Both Waldman and Fernandez believe European countries are more likely than the U.S. to regulate radical and violent content online. In New Zealand, Prime Minister Jacinda Ardern focused on Facebook in front of Parliament on March 19,saying, “They are the publisher, not just the postman. There cannot be a case of all profit, no responsibility.” Still, in the U.S., threats to the bottom line are more effective than lobbying Congress to restrict platforms that promote white supremacy. Companies such as Procter & Gamble Co. or Walt Disney Co., which spend hundreds of millions of dollars a year on YouTube alone, have pulled ads when criminal or terrorist content popped up on the platform. “The companies are driven first and foremost by a profit motive,” Fernandez says. The algorithms they use “do not prioritize curbing hate online. Profit first.”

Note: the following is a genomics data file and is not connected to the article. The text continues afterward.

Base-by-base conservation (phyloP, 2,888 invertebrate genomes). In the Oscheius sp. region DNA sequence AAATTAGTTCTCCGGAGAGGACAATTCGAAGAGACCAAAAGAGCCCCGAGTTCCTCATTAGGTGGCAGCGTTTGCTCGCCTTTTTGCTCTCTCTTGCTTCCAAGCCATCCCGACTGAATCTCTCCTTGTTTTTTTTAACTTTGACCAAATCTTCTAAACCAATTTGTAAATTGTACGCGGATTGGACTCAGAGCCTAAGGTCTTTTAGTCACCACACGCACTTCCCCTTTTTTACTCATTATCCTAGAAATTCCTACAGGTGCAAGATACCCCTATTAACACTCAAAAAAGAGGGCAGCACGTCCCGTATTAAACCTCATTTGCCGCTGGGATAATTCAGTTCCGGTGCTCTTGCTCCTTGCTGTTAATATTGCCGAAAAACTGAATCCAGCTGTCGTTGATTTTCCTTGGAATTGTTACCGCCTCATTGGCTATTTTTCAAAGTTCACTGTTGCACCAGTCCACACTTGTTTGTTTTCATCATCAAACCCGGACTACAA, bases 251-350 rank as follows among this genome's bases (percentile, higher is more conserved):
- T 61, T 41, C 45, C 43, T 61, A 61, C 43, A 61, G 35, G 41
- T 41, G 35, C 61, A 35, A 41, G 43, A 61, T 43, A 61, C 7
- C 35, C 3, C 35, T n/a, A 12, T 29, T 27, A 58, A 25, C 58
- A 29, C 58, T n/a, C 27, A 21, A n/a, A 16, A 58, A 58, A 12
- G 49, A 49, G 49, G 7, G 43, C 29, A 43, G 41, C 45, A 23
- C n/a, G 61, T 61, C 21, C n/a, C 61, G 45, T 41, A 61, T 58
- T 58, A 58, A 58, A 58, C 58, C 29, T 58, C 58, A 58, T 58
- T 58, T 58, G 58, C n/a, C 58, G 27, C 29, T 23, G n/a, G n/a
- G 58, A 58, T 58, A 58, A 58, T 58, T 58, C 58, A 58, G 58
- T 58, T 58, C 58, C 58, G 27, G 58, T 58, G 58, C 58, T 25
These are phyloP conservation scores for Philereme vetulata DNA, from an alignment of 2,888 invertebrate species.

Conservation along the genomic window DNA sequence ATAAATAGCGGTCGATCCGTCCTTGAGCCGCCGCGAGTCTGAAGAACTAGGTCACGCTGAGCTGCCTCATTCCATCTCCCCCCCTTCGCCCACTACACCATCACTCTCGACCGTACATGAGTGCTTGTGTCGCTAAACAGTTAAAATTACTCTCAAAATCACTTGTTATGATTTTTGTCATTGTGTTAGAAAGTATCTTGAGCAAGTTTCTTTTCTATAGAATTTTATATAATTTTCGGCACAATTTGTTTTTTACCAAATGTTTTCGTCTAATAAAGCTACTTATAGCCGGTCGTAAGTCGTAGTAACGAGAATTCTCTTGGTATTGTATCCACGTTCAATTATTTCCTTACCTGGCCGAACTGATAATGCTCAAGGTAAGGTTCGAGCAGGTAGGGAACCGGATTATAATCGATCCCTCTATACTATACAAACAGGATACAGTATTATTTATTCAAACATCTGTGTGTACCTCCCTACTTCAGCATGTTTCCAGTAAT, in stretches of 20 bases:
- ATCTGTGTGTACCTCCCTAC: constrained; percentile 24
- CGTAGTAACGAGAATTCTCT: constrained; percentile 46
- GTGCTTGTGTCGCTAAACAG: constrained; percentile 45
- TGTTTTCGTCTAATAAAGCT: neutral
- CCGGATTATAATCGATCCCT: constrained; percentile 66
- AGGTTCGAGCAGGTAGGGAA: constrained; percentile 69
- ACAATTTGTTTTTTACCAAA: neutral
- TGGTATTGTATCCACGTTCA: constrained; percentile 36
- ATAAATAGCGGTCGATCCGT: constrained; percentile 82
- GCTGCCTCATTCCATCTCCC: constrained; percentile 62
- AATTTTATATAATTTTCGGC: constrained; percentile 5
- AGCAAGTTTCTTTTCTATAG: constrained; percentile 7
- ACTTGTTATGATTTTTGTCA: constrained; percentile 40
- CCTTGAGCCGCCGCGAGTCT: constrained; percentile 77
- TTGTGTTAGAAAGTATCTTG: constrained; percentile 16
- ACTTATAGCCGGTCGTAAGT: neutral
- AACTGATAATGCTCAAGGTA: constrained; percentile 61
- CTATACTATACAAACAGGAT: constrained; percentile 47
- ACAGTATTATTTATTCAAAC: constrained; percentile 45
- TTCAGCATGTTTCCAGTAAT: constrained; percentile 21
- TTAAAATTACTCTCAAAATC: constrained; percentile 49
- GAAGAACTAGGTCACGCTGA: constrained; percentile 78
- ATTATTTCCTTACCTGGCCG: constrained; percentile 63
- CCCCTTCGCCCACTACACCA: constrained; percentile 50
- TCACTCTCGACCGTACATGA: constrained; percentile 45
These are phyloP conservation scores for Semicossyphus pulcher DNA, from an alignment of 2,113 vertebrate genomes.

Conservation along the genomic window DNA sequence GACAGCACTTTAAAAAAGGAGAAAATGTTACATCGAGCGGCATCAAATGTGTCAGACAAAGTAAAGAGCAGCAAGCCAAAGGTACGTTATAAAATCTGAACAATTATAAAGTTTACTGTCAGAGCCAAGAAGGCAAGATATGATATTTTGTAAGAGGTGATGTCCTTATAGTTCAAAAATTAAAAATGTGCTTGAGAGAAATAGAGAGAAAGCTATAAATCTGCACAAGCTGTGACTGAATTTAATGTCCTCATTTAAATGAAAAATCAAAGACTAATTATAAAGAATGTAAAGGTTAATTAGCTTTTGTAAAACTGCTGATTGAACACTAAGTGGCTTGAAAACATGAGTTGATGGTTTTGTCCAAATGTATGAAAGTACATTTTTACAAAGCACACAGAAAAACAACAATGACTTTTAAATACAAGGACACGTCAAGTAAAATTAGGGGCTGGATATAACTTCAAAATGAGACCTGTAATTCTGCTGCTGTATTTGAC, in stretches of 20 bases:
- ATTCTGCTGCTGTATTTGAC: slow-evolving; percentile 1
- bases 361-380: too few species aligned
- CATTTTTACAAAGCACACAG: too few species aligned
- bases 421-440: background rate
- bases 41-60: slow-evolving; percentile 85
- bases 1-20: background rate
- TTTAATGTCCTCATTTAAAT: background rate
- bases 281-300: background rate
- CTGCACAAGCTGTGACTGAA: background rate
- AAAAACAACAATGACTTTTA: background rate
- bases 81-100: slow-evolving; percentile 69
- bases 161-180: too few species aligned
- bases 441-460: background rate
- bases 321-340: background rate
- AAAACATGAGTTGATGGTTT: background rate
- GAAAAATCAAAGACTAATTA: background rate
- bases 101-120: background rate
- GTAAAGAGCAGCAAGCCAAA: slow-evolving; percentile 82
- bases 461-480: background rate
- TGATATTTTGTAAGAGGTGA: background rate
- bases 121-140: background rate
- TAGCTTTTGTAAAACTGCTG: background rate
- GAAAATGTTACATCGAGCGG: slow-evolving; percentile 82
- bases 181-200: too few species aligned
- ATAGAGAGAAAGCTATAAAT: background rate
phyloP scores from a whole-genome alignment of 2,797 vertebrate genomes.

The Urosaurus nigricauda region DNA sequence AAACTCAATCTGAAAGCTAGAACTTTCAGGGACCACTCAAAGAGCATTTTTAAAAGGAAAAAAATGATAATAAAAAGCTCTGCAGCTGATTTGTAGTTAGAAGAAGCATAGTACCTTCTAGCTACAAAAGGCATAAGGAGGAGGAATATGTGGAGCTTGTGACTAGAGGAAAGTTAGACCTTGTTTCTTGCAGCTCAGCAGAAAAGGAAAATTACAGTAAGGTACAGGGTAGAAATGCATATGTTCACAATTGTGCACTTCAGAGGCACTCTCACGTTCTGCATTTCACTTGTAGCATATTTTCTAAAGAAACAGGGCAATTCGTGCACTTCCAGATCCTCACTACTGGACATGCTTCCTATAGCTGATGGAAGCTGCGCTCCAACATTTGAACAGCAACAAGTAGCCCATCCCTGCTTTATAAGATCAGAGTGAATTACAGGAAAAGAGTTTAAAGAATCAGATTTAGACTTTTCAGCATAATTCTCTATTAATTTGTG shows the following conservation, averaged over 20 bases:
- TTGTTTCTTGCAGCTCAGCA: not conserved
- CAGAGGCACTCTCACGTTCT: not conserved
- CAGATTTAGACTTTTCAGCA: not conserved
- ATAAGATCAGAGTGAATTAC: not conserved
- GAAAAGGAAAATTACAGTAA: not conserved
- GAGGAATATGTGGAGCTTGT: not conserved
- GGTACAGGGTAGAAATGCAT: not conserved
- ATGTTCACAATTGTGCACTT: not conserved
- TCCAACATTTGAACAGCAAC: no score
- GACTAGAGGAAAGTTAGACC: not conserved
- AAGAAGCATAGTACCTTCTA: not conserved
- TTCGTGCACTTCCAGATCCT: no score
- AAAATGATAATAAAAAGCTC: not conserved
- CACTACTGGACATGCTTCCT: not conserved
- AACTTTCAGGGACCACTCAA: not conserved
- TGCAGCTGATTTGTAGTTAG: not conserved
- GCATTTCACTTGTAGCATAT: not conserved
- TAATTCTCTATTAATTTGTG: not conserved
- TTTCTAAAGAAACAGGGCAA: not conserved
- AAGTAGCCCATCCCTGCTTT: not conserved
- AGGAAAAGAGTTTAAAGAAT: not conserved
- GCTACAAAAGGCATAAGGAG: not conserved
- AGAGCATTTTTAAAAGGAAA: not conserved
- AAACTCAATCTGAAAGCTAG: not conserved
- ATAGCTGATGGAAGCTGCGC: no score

That situation may change with a new generation of U.S. legislators. “As younger people are being elected,” Fernandez says, “they are engaging aggressively on social media as a way to communicate. I would anticipate they would then come with a different understanding of what regulation might look like over time.” The question is: What can social media companies do right now to prevent the next massacre?
To contact the editor responsible for this story: Howard Chua-Eoan at email@example.com